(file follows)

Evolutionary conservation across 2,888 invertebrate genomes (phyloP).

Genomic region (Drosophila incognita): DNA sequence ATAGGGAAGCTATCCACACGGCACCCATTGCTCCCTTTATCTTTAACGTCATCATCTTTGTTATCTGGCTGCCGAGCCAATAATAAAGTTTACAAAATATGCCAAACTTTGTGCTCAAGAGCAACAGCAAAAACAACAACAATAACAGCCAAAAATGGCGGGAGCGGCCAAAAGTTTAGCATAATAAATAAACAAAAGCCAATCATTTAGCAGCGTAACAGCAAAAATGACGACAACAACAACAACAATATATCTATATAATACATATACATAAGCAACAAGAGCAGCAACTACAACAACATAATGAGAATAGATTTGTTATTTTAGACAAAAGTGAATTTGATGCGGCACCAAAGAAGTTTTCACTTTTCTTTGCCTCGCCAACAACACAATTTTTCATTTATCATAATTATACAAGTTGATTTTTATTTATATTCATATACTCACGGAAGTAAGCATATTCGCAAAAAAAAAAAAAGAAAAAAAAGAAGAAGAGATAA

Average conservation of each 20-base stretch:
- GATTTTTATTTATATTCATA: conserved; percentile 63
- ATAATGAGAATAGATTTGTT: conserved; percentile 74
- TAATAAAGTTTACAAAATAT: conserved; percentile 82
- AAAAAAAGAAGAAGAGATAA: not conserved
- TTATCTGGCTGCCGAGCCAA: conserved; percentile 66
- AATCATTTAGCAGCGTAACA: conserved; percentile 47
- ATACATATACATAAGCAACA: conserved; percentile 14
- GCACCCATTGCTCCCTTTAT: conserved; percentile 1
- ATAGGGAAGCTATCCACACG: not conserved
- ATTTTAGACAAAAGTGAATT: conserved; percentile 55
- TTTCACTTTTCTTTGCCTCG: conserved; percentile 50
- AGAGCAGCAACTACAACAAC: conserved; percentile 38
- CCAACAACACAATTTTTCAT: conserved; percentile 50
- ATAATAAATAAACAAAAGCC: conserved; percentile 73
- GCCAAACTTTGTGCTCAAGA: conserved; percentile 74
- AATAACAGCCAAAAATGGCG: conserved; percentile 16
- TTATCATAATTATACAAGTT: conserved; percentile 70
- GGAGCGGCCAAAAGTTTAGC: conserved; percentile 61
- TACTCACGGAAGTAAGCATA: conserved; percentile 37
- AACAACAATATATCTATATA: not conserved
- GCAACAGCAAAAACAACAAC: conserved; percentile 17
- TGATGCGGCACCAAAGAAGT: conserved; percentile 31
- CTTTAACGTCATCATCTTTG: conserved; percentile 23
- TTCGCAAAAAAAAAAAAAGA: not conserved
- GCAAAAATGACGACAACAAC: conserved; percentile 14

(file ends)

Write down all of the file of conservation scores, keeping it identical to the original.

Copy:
Evolutionary conservation across 2,888 invertebrate genomes (phyloP).

Genomic region (Drosophila incognita): DNA sequence ATAGGGAAGCTATCCACACGGCACCCATTGCTCCCTTTATCTTTAACGTCATCATCTTTGTTATCTGGCTGCCGAGCCAATAATAAAGTTTACAAAATATGCCAAACTTTGTGCTCAAGAGCAACAGCAAAAACAACAACAATAACAGCCAAAAATGGCGGGAGCGGCCAAAAGTTTAGCATAATAAATAAACAAAAGCCAATCATTTAGCAGCGTAACAGCAAAAATGACGACAACAACAACAACAATATATCTATATAATACATATACATAAGCAACAAGAGCAGCAACTACAACAACATAATGAGAATAGATTTGTTATTTTAGACAAAAGTGAATTTGATGCGGCACCAAAGAAGTTTTCACTTTTCTTTGCCTCGCCAACAACACAATTTTTCATTTATCATAATTATACAAGTTGATTTTTATTTATATTCATATACTCACGGAAGTAAGCATATTCGCAAAAAAAAAAAAAGAAAAAAAAGAAGAAGAGATAA

Average conservation of each 20-base stretch:
- GATTTTTATTTATATTCATA: conserved; percentile 63
- ATAATGAGAATAGATTTGTT: conserved; percentile 74
- TAATAAAGTTTACAAAATAT: conserved; percentile 82
- AAAAAAAGAAGAAGAGATAA: not conserved
- TTATCTGGCTGCCGAGCCAA: conserved; percentile 66
- AATCATTTAGCAGCGTAACA: conserved; percentile 47
- ATACATATACATAAGCAACA: conserved; percentile 14
- GCACCCATTGCTCCCTTTAT: conserved; percentile 1
- ATAGGGAAGCTATCCACACG: not conserved
- ATTTTAGACAAAAGTGAATT: conserved; percentile 55
- TTTCACTTTTCTTTGCCTCG: conserved; percentile 50
- AGAGCAGCAACTACAACAAC: conserved; percentile 38
- CCAACAACACAATTTTTCAT: conserved; percentile 50
- ATAATAAATAAACAAAAGCC: conserved; percentile 73
- GCCAAACTTTGTGCTCAAGA: conserved; percentile 74
- AATAACAGCCAAAAATGGCG: conserved; percentile 16
- TTATCATAATTATACAAGTT: conserved; percentile 70
- GGAGCGGCCAAAAGTTTAGC: conserved; percentile 61
- TACTCACGGAAGTAAGCATA: conserved; percentile 37
- AACAACAATATATCTATATA: not conserved
- GCAACAGCAAAAACAACAAC: conserved; percentile 17
- TGATGCGGCACCAAAGAAGT: conserved; percentile 31
- CTTTAACGTCATCATCTTTG: conserved; percentile 23
- TTCGCAAAAAAAAAAAAAGA: not conserved
- GCAAAAATGACGACAACAAC: conserved; percentile 14